Gradients are making a comeback in a big way. You can find gradients ranging from subtle to extreme in all types of modern web and interface design, and it looks damn good when done right.

I recently wrote an article about How to Pick a Colour Palette for Your Website that includes a resource for creating your own gradients.

2019 Web Design Trends

MASSIVE Titles, Headers & Text

There are more distractions than ever before, people get busier, and attention spans get shorter every day. Keeping people’s interest & attention has become a considerable challenge.

It’s for this reason that design is adapting to include giant, bold titles and shortened messaging to capture visitor attention fast, better known as brutalist design—a step away from the cutesy, friendly, colourful design that has been in vogue as of late.

At the time of writing this article, Squarespace has recently undergone a corporate rebrand. At the same time, they’ve completely changed their overall design language. Their new website features text that is absolutely mammoth in size.

Squarespace employs award-winning designers provides beautiful pre-built website templates and is a leader in web design. There must be something to this giant title trend.


Entrance Animations

They just look cool.
Did you notice the entrance animations on this website? It adds just a hint of ‘je ne sais quoi.’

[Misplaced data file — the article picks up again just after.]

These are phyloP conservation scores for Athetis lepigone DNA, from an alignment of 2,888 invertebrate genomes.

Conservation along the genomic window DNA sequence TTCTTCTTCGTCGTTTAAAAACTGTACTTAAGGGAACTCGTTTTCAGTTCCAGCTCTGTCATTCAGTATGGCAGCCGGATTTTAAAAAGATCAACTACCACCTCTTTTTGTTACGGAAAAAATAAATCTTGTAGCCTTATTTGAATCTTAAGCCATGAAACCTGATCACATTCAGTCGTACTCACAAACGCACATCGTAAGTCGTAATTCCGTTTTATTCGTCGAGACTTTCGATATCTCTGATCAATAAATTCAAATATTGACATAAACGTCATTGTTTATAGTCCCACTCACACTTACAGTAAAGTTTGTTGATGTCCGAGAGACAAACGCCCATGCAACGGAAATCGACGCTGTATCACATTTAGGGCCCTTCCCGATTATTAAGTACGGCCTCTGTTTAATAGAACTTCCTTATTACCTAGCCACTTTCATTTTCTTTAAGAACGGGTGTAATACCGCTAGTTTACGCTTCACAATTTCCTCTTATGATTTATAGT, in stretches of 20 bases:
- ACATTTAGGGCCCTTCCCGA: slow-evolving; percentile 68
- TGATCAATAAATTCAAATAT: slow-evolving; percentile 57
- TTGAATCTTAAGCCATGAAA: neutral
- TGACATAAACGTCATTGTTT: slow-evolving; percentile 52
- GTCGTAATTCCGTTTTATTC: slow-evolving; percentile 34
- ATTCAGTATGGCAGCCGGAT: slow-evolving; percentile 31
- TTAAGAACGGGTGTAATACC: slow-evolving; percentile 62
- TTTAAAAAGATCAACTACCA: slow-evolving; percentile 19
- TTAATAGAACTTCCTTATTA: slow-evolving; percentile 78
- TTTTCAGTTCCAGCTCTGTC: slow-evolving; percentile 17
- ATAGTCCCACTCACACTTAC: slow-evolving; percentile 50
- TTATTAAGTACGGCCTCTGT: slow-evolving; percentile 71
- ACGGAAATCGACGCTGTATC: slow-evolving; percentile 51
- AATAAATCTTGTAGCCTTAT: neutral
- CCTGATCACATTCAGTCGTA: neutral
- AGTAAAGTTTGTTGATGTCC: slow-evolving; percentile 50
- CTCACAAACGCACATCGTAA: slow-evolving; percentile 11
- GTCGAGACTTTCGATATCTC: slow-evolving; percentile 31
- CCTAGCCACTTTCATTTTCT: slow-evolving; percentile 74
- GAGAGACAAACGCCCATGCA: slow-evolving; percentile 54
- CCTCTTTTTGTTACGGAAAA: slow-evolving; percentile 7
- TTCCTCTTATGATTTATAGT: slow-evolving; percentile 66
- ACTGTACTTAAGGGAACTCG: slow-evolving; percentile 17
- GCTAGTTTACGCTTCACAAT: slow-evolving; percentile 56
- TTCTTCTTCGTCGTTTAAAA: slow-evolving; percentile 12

In addition to just looking cool, animations that trigger while scrolling contribute to the “Aesthetic Usability Effect” which states that users often perceive aesthetically pleasing design as design that’s more usable.

Aesthetically pleasing design can make users more tolerant of minor usability issues and not only showcases a visual design talent & front-end development skills, but it can increase your visitor’s time on page & engagement, which is an important SEO signal. Entrance animations can also encourage users to scroll or click through your pages.

As web browsers evolve, expect to see more of this type of visual interest element in 2019.’

Unusual Navigation

Unusual Navigation

This is a trend that I am not a fan of, but one that I’m noticing more frequently.
”Unique” & Bizarre navigations drive me to the edge of sanity.

From my perspective, websites serve a very clear purpose. A website should showcase your passion, tell your story, be informative and work for you by automating repetitive or undesirable tasks like scheduling or order fulfillment.

Crazy website navigations conflict with Jakob’s Law which states that users spend most of their time on other sites. This means that users prefer your site to work the same way as all the other sites they already know. If users are looking for information and have to try to parse your website’s Rube Goldberg navigation, they will be moving on in a hurry.


If you’re a designer, there’s likely a voice in your head that advises against following trends. At the same time, you know that fighting trends and doing the opposite is often an ineffective strategy. Understanding the underlying ‘why’ of how these trends come to be is essential to deciding whether you should deploy them in your own projects.